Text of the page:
TONY BOYD. ‘Trump’s evidence-free trade war’, Australian Financial Review, 22 Dec 2018, p.56

Rarely has there been a more comprehensive dissection and damnation of a government policy founded on misinformation than economist Stephen Roach’s analysis of President Donald Trump’s trade war with China. Roach, who traded his job as chairman of Morgan Stanley Asia for faculty membership at Yale University in 2012, was masterful in his use of humour, satire, irony and hard facts to tear apart the arguments put by Trump and US Trade Representative Robert Lighthizer to justify US protectionism. 

In a keynote speech to about 1000 people attending Morgan Stanley’s 17th annual Asia Pacific Summit in Singapore in late November, Roach questioned the “facts” used to support arguments that China is stealing intellectual property and using joint ventures to force the transfer of US technology to China. He said there were egregious flaws in the two reports used as “evidence” to support claims that China had stolen trade secrets: the IP Commission Report chaired by Dennis Blair and Jon Huntsman and the Economic Impact of Trade Secret Theft by the think tank, Centre for Responsible Enterprise Trade, and PwC.

Roach said it was worrying that the estimate of trade secrets theft included a range of between $US 180 billion and $US 540 billion, a statistical range even Wall Street would not tolerate. “They have no evidence of how much is stolen”, he said.

“They have developed these models that allow them to use proxies to guess how much has been stolen by looking at things like narcotics trafficking, software piracy, occupational fraud and a corruption index.

“So they have modelled through some statistical chicanery what these proxies might mean for trade secret theft. Then they have a special section which says ‘we know most of this is China’ but again there is no evidence for that.

“The only evidence they have to be able to pin the rap on China is numbers from the US Custom and Border Control, who seized $US 1.35 billion of counterfeit and pirated goods in 2015. They were able to attribute about 50 per cent of that to the PRC and another 35 per cent to Hong Kong – so about 85 per cent to greater China.”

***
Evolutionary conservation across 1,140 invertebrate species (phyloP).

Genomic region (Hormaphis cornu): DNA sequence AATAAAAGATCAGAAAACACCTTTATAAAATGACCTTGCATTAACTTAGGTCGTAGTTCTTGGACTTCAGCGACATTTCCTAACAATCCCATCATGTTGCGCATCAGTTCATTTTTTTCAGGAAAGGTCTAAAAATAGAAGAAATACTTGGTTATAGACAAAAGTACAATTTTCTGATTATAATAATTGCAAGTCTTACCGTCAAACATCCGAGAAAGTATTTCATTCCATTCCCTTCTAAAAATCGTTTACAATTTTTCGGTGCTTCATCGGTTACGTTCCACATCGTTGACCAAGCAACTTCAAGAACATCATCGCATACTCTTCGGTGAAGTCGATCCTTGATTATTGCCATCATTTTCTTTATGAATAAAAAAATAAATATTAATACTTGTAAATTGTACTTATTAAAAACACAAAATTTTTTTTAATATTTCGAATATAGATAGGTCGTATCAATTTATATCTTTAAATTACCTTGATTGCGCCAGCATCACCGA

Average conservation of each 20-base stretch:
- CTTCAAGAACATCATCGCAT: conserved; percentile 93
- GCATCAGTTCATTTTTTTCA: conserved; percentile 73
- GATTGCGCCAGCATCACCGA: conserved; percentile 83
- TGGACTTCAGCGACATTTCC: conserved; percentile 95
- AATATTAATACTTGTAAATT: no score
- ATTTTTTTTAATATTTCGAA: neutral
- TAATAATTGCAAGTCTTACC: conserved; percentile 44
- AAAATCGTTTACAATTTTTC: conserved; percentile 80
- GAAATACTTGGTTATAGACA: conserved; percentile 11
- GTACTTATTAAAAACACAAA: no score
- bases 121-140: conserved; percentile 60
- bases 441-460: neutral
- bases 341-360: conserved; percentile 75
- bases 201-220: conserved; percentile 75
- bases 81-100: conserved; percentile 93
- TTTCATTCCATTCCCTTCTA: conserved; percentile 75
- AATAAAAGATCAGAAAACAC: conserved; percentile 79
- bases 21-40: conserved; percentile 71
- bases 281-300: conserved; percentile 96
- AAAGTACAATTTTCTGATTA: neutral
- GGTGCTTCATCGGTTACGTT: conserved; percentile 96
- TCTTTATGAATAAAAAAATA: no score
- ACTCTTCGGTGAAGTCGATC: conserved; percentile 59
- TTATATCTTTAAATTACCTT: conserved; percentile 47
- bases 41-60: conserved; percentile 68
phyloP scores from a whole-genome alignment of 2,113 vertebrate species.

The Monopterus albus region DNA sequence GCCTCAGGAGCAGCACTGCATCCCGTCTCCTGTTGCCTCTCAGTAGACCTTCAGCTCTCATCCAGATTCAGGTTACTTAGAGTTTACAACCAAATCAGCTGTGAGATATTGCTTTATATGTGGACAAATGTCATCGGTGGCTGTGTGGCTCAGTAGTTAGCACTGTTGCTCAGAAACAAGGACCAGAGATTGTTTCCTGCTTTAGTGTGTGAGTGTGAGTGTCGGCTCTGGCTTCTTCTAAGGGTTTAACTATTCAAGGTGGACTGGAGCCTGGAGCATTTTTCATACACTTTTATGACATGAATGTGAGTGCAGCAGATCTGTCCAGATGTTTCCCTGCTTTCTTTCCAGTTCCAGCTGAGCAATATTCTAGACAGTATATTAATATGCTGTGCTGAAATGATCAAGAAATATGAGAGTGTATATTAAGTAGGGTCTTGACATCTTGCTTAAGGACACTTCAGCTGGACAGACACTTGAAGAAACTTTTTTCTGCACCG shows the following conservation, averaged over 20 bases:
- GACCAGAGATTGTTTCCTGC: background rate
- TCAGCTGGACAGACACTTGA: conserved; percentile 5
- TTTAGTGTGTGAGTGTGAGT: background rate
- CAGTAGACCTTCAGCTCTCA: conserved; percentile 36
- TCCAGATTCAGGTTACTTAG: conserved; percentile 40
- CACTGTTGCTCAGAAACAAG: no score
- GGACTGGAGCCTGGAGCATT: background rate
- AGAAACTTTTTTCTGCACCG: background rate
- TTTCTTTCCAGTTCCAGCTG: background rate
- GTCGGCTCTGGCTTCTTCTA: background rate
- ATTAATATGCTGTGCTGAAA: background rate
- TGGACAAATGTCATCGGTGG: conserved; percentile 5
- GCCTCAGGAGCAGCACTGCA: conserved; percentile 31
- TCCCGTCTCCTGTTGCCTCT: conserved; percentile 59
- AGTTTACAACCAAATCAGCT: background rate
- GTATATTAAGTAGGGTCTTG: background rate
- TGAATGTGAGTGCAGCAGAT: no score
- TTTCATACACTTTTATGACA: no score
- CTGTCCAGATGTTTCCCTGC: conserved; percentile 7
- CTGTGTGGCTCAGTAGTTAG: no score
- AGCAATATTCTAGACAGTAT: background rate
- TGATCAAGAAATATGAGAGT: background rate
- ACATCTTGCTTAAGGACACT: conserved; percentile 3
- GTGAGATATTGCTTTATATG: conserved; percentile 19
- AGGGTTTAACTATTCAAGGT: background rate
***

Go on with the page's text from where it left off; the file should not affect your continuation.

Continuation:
In other words, the US has taken about 87 per cent of $US 1.3 billion in counterfeit and pirated goods and extrapolated that to claim China is stealing IP of $225 billion to $600 billion, Roach said.

“It is possible China is doing that but we don’t have the evidence – that’s the point”, he said. Also, he said there is no hard evidence to support the claim that China uses joint ventures to force the transfer of US technology to China. These allegations were contained in a 183-page report by the USTR called “Findings of the Investigation into China’s Acts, Policies, and Practices Related to Technology Transfer, Intellectual Property and Innovation under Section 301 of the Trade Act 1974”. “So you read the report and they say, maybe buried in some obscure footnote, we don’t really have any evidence it was forced,” Roach said.

Later in an interview with Chanticleer, Roach said he was beginning to despair of public policy making in the US. “Forget the fact that we have a President who’s untruthful literally multiple times every day”, he said. “But when you have a policy that works its way through the congressional process, presumably checked out at all levels by the so-called experts both in the private sector and in the public sector, and yet you can still have policies framed in a way that has total disregard for scientific factual support – it’s very disturbing.

“It is not just in the trade area. The Trump administration last week issues a devastating report on climate change and the President says ‘I don’t believe it’ and he says ‘I’m an intelligent person’.”

Roach says the era when intelligent and successful business people would join an administration to give back to society is over, for the time being. “There are a number of people who would not join this administration under any circumstances.”

Roach, nevertheless, remains optimistic about the US economy. But he said the country needed to stop blaming others for its problems. “We’re a dynamic economy, we create good companies and we’re good at innovation”, he said. “But what bugs me or bothers me the most is our knack to blame others for self-inflicted problems. We have trade deficits, as I showed in the presentation, with 102 countries. Can we blame all 102 countries for that or is there some bigger set of issues at work? Trade deficits and multilateral imbalances are an outgrowth of our own inability to save for the future.”

Tony Boyd ……………..

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